4 Things You Didn't Know You Could Look Up Online

0
326

With a majority of the United States stuck at home, it's never been a better time to take full advantage of the internet. Whether you're participating in an online research study, signing up for a clinical trial, or sifting through public records, there are plenty of things you can do on the internet that you may never have guessed.

Access public records

Depending on the kind of info you're looking for, you can delve through public records. Using a finder service, you can look up the contact information of millions in the United States. This includes phone numbers, email addresses, a first name, and information on family members. If your cell phone is frequently called by unknown numbers, a number finder can help you dig up who is calling you and why. A number finder is a great way to see why that one random phone number keeps hitting you up throughout the day. Just make sure to check the finder's privacy policy before you get started. You wouldn't want to inadvertently give up some of your information in the process.

Find clinical research

There are numerous types of clinical trials that are always looking for study participants. This can include medical research by the Food and Drug Administration (FDA) on a new drug or new treatment, as well as specific interventions for the medication used for chronic illness. Health care professionals are always looking for new ways to improve health outcomes and develop test treatments. Whether you join a control group or simply answer a medication survey for a research team, your assistance could be more valuable to a clinical study than you might have guessed. You'll need to fill out an informed consent document and understand the potential risk of a new test or experimental treatment but your participation could save lives. Look up a clinical trial today to see if you qualify.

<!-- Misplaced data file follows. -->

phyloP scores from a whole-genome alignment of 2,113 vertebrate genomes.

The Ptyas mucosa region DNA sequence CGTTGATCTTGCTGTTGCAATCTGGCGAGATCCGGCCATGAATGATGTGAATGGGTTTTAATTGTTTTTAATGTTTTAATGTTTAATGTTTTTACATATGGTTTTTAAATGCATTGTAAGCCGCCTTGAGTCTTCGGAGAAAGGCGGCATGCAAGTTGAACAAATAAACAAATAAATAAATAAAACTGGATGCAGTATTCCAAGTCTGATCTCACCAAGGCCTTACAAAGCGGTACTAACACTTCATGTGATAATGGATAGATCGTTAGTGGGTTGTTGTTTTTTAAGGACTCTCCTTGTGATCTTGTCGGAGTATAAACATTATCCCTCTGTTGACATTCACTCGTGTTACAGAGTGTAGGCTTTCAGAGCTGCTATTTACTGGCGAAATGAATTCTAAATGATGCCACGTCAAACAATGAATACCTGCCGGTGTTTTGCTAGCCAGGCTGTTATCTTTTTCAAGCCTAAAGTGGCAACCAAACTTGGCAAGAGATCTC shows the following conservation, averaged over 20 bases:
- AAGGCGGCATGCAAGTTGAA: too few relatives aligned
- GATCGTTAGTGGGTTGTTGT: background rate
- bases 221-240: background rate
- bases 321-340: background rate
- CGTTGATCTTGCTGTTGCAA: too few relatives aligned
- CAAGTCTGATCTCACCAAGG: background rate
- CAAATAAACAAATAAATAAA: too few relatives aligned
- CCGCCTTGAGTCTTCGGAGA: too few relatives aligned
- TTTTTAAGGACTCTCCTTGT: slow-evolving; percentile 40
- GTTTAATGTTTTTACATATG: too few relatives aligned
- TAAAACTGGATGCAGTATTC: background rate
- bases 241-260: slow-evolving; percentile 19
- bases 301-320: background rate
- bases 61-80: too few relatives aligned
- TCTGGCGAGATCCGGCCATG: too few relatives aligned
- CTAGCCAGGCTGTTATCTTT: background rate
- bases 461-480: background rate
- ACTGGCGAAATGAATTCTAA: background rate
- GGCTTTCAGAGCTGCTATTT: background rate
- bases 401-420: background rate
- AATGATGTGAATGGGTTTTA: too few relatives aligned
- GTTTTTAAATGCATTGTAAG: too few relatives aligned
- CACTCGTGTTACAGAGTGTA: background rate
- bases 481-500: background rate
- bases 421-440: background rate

Look up academic files

Data collection is as present in academia as it is elsewhere in the world. Certain sites allow you to access documents drafted by a research team or cohort study. Depending on the type of study you're looking for, you may be able to find available information that isn't hidden behind a paywall. Since most researchers gather information with the intent of it being made public, this opens new possibilities for accessing scholarly sources. Even if you're not looking for information to cite for a paper, research team documents are a great way to learn about new topics. You never know the potential benefits of being well-informed. You can also find non-scholarly sources that are equally well-researched if you know where to look.

Dig up archived webpages

Remember those old websites you used to visit? Wouldn't it be fun to take a trip down your digital memory lane? Luckily, there's a way to do just that. With the Internet Archive's Wayback Machine, you can find archived copies of an unknown number of old webpages. Whether you want to see how websites have changed over the years or you're conducting an observational study on the development of the internet, the Wayback Machine is a fun way to kill a couple of hours and feel nostalgic while doing it. If you're feeling particularly motivated, you can even check out what social media used to look like way back when. Facebook certainly wasn't always as pretty as it is these days.

The internet is truly full of endless possibilities. Whether you're looking to kill time while social distancing or need to finish out your college semester strong with some quality academic sources, there's no telling what you can accomplish if you start to think outside of the digital box.